CapU Student Learns how to Offset Carbon Footprint During Immersive Field School Experience in Northern Vietnam

Anika Steiner has always loved to travel. As a former ski instructor that has taught in New Zealand and Japan, she has a strong passion to see the world and experience new cultures. When the COVID-19 pandemic hit, Anika decided it was time to plant her feet and further her education at home. She enrolled in the Bachelor of Tourism Management Degree at Capilano University (CapU), a program she saw as a perfect way to explore her interest in the tourism industry.

This past April, through a CapU field school, Anika had the chance to see a part of the world she had never been to before – Northern Vietnam. Re-imagined through an EDI-lens and guided by CapU’s mandate of widening access to participation to outbound mobility, the university’s Vietnam field school involved 22 students from multiple disciplines. Nine of the participants, including Anika, were fully supported through CapU’s Global Skills Opportunity funding, received through the Government of Canada’s outbound mobility pilot program. 

The field school included a 16-day field trip experience, which took the students behind-the-scenes of Vietnam’s tourism industry, across its urban centres and ethnic minority villages, and included four distinct experiential learning adventures in Northern Vietnam: Hanoi, Ha Long Bay, Pu Luong Nature Reserve, and Sapa.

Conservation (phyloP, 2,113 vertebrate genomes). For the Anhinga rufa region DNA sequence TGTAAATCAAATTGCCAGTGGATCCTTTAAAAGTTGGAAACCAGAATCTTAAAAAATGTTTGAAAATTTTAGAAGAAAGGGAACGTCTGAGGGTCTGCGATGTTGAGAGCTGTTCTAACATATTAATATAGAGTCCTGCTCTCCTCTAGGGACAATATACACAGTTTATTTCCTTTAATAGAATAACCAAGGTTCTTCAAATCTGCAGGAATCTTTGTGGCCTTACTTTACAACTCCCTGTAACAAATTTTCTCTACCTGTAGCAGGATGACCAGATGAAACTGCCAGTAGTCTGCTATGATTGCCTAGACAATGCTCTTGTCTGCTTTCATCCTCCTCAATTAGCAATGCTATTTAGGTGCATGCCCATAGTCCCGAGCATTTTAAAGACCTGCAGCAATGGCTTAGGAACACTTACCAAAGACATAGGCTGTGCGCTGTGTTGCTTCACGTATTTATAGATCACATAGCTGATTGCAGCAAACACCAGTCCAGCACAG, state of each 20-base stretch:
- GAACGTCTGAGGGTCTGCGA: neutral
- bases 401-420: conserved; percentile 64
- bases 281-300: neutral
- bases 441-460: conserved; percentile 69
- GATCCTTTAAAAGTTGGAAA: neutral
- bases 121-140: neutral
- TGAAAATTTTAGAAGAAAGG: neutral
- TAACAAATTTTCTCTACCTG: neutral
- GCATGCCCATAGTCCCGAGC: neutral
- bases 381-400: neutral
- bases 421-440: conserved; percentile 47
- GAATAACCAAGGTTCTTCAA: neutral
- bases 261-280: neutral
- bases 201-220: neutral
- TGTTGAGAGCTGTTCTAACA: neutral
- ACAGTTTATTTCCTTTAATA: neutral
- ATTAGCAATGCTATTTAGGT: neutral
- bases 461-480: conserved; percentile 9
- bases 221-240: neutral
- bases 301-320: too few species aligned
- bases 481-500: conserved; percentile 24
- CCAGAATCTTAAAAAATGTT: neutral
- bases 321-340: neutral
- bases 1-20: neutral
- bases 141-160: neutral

Students had the opportunity to live with Indigenous Black Hmong and Red Dao homestay families in the Sapa villages of Lao Cai and Taphin as well as interact with stakeholders in the private and public tourism sectors.

“The biggest takeaway for me was understanding the pros and cons of tourism in these areas. We saw throughout the trip where tourism was benefiting people and where tourism was harming people,” says Anika.

During the trip, the students were also responsible for completing a community sustainable tourism related project. Anika’s group focused on discovering a way on how to make the field school carbon neutral.

“We documented every bus, car, motorcycle, boat, and plane we took, all the accommodations we stayed in, and our overall waste. We then used an online calculator to measure our total carbon footprint,” says Anika.

The group found out they would need to plant 500 trees to offset their two-week carbon footprint. They found an organization in Vietnam that plants one tree for every dollar. They are aiming to donate $500 to the organization in the near future.

“In the long run it would be great to see if we could apply our findings to other CapU field schools to make them carbon neutral like ours,” says Anika.